When Tanya Colucci, MS, trains clients, she pulls from many different resources to offer the best results possible. Owner of Tanya Colucci Myofascial Release Therapy in Bluffton, South Carolina, Colucci believes in an integrative mind-body approach, which appears to resonate with many people. Case in point: client Aileen Worthington, age 71, who has osteoporosis.
Suspension exercise combines body weight and anchored, seatbelt-like straps to provide an alternative to free weights and machines. The question on a lot of trainers's minds is whether these strap-based training systems work as well as more traditional resistance training tools. Though research into this question has been somewhat sparse, studies are starting to paint a picture of effective ways to integrate suspension exercise into a workout program.
Once you've determined the kinds of online products you plan to offer, the next step is to attract and maintain a healthy virtual clientele. Learn how to do just that.newsletter_teaser: Once you've determined the kinds of online products you plan to offer, the next step is to attract and maintain a healthy virtual clientele. Learn how to do just that.
Exercise guidelines call for people with osteoporosis to avoid flexing or twisting the spine (National Osteoporosis Foundation 2015). This makes training the core a little more challenging. Planks (side and prone) and bridges are both great options, but they can get boring. The exercises below safely target the core without spinal flexion or twisting.
Stand sideways to wall, hands centered on stability ball. Arms are straight, at shoulder level. Press hands into ball, and tap each foot back (alternate).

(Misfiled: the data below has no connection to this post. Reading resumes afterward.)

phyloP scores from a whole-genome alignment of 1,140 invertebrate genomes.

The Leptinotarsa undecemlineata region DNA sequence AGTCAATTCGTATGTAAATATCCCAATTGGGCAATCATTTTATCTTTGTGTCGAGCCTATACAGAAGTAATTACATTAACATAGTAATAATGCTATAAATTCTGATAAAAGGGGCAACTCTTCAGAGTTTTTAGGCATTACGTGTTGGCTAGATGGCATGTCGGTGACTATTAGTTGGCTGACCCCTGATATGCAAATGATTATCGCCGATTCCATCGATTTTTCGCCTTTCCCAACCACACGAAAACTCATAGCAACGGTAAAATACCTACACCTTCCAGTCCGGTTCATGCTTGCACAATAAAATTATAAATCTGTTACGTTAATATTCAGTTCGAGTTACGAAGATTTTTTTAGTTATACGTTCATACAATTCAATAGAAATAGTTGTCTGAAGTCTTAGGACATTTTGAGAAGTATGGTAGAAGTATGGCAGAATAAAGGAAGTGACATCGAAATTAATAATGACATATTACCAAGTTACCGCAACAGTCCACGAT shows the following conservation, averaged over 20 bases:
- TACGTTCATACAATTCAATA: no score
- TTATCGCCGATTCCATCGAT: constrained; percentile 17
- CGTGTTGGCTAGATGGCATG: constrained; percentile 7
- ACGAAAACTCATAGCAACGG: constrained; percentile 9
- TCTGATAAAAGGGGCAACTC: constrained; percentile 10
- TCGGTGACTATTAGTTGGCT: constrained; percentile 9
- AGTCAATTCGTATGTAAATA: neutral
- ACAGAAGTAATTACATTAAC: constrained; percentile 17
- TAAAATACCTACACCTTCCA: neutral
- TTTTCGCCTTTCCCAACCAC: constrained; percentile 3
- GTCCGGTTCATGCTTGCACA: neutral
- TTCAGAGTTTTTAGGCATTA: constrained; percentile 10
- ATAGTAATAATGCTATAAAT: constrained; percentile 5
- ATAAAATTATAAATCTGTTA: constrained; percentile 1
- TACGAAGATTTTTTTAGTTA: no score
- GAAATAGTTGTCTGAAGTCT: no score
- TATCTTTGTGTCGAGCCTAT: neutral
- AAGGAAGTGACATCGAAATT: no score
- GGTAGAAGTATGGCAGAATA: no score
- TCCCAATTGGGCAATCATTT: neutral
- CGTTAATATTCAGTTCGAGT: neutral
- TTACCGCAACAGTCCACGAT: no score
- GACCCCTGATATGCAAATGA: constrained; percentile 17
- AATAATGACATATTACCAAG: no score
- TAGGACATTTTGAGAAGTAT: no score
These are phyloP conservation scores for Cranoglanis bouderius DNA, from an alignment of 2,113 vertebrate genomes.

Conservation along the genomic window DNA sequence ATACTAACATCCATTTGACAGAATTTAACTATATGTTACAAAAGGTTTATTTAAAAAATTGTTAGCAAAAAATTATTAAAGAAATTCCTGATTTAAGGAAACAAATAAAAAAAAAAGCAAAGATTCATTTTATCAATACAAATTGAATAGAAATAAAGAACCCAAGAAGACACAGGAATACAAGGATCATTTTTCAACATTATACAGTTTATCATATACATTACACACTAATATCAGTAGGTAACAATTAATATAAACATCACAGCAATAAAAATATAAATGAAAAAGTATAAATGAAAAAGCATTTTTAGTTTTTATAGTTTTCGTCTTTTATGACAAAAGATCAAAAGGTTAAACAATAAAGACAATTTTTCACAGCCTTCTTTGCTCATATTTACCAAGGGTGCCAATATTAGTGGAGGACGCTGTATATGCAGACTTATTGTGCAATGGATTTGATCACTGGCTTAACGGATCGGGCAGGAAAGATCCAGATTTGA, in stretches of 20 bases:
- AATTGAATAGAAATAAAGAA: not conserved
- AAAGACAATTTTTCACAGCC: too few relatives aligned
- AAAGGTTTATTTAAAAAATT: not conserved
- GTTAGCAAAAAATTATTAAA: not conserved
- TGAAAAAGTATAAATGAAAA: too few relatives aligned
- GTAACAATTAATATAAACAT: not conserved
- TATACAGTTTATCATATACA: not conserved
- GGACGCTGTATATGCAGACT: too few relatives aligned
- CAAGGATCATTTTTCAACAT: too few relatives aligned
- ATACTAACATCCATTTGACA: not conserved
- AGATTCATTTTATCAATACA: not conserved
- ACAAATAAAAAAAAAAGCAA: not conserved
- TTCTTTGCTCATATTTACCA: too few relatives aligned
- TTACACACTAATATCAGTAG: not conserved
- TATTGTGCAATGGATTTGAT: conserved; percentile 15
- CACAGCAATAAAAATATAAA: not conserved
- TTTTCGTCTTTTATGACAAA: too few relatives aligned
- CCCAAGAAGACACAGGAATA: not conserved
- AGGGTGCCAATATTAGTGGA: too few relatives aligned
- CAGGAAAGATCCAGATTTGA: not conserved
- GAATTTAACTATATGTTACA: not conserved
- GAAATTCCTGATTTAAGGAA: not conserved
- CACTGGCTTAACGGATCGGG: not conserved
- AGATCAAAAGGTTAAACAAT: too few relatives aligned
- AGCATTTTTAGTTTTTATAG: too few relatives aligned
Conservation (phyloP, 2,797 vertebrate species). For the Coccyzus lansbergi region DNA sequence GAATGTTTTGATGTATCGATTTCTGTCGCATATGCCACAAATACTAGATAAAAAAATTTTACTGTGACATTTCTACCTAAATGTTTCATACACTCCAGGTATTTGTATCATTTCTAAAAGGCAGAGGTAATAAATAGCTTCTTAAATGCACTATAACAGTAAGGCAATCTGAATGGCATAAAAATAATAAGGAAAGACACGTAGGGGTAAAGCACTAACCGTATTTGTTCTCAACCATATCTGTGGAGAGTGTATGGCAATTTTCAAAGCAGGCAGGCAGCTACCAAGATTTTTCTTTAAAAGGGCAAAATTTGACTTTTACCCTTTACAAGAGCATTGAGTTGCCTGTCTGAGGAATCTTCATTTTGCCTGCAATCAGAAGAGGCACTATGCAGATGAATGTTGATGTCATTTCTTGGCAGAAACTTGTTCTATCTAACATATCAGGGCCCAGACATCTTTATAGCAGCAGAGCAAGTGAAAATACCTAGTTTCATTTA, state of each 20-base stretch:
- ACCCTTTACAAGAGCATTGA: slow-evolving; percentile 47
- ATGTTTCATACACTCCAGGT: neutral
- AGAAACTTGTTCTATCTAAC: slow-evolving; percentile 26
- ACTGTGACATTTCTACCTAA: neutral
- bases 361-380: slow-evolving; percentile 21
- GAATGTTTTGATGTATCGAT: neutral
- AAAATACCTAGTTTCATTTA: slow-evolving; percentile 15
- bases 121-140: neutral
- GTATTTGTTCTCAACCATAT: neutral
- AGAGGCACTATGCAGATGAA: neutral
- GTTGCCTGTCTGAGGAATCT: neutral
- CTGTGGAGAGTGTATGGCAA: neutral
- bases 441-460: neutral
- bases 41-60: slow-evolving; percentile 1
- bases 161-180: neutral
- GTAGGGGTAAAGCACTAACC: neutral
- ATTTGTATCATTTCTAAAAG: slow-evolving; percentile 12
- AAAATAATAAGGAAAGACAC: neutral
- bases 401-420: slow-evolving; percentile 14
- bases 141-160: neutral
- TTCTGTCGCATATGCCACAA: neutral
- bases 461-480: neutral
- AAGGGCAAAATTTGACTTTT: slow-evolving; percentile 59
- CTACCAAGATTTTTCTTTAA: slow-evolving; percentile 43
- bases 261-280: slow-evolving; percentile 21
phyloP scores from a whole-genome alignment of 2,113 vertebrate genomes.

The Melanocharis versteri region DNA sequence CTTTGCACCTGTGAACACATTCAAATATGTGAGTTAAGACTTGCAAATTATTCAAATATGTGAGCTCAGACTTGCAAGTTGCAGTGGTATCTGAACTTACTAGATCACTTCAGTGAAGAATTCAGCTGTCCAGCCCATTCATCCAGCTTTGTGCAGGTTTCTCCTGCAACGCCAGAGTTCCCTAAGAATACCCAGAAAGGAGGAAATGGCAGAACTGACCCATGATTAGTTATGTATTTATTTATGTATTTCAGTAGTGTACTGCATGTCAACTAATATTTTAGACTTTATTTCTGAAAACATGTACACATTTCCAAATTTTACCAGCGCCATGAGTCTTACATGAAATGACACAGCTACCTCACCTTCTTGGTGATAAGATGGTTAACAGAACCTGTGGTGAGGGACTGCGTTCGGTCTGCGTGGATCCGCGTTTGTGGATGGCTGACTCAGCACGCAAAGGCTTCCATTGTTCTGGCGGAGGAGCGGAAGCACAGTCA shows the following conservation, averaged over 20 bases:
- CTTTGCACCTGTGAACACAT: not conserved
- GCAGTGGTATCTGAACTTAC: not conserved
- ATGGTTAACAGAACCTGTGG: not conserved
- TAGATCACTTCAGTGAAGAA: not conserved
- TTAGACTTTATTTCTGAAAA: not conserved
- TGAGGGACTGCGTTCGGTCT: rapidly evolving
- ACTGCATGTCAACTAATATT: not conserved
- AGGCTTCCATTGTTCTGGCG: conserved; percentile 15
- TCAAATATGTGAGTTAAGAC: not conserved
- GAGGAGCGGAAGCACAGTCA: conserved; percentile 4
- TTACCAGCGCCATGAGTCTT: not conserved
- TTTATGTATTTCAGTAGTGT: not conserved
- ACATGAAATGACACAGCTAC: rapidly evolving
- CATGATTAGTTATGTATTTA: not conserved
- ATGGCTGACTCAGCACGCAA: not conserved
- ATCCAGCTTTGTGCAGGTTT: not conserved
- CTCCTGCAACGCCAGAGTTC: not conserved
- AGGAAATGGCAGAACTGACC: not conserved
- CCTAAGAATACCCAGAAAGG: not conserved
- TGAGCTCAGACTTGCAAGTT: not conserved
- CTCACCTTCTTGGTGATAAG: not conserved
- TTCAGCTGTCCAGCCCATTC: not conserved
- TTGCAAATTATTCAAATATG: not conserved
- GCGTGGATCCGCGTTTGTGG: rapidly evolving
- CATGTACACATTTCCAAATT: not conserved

Kelleher, A.R., et al. 2010. The metabolic costs of reciprocal supersets vs. traditional resistance exercise in young recreationally active adults. The Journal of Strength and Conditioning Research, 24 (4), 1043–51.
Did you know it’s important to take care of the fascia—or connective tissue—in your body? The health of connective tissue is a serious concern for older people, as movement restrictions can make it hard for them to perform simple activities of daily living. The condition of our connective tissue depends on two factors—how old we are and what we have done in our lives to keep our tissue healthy, hydrated and flexible.
Several years ago, I attended an IDEA World Fitness Convention™ session led by Michol Dalcourt, director of the Institute of Motion. During that presentation, he discussed hockey camps he used to lead and described the differences in capabilities among the young athletes. He remarked that athletes from rural areas tended to perform better on the ice than those from cities and towns. His assertion: The rural hockey players’ advantage was due to full-body training using low-tech “tools” like heavy logs or hay bales.
Youth are flocking to fitness classes as parents face concerns over inactivity, obesity, sports injuries and performance. Instructors are learning to cater to the vast needs of this market, and it can be difficult to create a safe environment where all children can participate, get results and have a good time. While challenges will always exist in group classes, some simple strategies, particularly during the first few minutes, can turn frustration into fun.
Engagement and Physical Literacy